At least 44 people are dead and dozens injured after a series of tornadoes and storms ripped through the central United States on Tuesday, as millions voted in Super Tuesday presidential primaries.
The tornadoes tore through Arkansas, Tennessee, Kentucky and Mississippi, with at least six twisters striking a 160-kilometre stretch between the Mississippi city of Oxford and Jackson, Tenn., said Richard Okulski of the National Weather Service in Memphis.
The dead included 24 people in Tennessee, 13 in Arkansas and seven in Kentucky. The toll in Arkansas included a couple and their 11-year-old daughter who died when a tornado hit Atkins, a city of 3,000 in the centre of the state, the Pope County sheriff's office said.
The city had to transform one of its voting stations into a Red Cross shelter, as the storm damaged homes and overturned trucks on a nearby highway.
"It's been a wild night," said state emergency management spokesman Tommy Jackson. "A heck of a way to have elections in Arkansas."
'Our hearts go out to families,' Huckabee says
The state is home to Mike Huckabee, a former Arkansas governor who is running in the Republican presidential race.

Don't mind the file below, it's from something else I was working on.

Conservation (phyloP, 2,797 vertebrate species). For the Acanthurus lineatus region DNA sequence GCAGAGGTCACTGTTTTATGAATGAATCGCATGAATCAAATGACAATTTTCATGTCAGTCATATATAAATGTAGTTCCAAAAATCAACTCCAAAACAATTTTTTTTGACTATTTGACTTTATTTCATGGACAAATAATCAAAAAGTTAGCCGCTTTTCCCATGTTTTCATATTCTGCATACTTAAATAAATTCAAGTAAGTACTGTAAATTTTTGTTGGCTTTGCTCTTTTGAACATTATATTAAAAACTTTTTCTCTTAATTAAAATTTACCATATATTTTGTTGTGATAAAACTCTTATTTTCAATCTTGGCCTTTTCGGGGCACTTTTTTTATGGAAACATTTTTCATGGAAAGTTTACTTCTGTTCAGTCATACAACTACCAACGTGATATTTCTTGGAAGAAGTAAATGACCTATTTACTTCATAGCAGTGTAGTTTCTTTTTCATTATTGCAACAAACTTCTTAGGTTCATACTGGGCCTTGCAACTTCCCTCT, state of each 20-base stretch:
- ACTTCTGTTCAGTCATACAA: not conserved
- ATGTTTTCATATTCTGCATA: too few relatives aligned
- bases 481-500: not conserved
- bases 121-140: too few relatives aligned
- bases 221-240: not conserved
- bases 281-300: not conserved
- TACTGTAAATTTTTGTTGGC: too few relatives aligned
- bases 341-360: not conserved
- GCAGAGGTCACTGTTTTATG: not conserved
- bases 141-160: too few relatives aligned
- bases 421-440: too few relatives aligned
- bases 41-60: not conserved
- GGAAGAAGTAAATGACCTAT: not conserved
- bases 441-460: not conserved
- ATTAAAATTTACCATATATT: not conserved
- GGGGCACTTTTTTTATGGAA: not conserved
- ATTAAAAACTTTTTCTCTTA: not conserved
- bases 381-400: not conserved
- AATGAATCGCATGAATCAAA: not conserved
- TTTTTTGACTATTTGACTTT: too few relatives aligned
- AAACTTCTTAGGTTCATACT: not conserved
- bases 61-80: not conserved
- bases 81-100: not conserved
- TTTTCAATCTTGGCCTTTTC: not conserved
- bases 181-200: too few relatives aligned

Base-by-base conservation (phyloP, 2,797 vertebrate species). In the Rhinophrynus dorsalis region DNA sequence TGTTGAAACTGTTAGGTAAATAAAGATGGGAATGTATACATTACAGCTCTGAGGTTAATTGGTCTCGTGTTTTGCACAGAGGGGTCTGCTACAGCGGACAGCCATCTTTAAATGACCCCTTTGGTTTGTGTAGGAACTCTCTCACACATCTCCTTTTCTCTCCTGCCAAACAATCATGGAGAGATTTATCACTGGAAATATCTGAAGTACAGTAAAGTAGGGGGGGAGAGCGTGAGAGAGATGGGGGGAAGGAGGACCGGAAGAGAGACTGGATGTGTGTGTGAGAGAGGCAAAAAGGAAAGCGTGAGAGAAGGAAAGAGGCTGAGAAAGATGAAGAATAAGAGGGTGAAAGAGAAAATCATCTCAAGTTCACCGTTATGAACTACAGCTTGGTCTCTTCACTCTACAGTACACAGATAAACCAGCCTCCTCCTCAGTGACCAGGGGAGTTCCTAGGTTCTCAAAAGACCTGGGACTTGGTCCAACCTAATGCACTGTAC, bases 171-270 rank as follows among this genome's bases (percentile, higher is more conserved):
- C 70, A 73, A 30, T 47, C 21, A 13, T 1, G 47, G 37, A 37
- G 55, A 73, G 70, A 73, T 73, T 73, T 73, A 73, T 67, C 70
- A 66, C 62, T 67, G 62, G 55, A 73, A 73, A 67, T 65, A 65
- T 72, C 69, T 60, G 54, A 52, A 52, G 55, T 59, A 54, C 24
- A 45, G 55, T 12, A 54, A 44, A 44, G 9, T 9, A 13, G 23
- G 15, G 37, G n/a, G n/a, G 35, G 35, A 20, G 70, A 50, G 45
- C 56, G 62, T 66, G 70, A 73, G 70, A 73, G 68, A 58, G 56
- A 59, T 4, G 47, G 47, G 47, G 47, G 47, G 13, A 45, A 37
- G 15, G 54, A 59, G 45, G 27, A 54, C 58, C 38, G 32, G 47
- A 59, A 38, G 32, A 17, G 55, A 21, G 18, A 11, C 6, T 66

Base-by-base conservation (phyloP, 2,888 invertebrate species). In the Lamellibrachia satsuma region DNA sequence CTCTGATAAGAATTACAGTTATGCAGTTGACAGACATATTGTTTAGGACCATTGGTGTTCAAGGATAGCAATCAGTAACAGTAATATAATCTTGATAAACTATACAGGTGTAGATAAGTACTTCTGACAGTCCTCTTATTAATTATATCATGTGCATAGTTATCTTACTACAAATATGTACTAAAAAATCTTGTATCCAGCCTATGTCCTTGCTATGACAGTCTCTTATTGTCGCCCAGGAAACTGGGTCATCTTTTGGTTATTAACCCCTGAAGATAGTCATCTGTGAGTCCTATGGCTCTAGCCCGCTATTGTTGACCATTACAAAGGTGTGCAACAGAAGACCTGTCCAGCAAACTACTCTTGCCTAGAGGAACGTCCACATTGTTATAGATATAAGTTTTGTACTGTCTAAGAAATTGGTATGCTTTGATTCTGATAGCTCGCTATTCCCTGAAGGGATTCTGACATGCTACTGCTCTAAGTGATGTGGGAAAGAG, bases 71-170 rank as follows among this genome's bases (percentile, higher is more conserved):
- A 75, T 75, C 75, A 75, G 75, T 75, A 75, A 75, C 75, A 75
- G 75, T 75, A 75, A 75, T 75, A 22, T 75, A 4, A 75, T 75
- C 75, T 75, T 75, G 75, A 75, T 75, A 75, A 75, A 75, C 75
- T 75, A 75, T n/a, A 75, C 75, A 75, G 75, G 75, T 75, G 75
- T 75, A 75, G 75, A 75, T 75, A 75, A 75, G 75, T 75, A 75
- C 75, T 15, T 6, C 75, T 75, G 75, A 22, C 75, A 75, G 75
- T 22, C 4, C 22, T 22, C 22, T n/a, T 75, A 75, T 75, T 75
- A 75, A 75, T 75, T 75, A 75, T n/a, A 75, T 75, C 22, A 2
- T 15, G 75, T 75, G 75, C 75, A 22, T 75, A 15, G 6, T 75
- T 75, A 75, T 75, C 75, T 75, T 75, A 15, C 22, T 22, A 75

"While we hope tonight is a time for us to celebrate election results, we are reminded that nothing is as important as the lives of these fellow Arkansans, and our hearts go out to their families," Huckabee said.
In Jackson, Tenn., a storm tore through a dormitory at Union University, trapping eight students inside. They were not seriously injured, a school spokesman said.
Others were trapped when a tornado destroyed a section of the Hickory Ridge Mall in Memphis, Tenn., while several people were washed into a nearby river after the bridge they were taking shelter on collapsed. Everyone survived, police said.
In northern Mississippi, twisters tore through buildings and ripped down power lines.
"It ripped the warehouses apart. The best way to describe it is it looks like a bomb went off," Desoto County Sheriff's Department Cmdr. Steve Atkinson said.
"A lot of fire departments are here and we're searching each warehouse to see if there was anybody in there. It's going to be a time-consuming thing and we'll probably be searching into the morning."
Ohio city braces for flood
Meanwhile, in Findlay, Ohio, businesses and residents were bracing for a possible flood, as the Blanchard River threatened to flood the city's downtown core.
Police planned to put cruisers at all city fire stations in case the floodwaters split the city in half, which is what happened when the river flooded in late August.
Kentucky was bracing for hail, high winds and floods Tuesday night, while Wisconsin and Iowa were told to prepare for a large amount of snow.
The snow triggered a rash of traffic accidents. A woman was killed and four other people injured in southern Wisconsin when a tractor-trailer, two cars and a pickup collided, authorities said.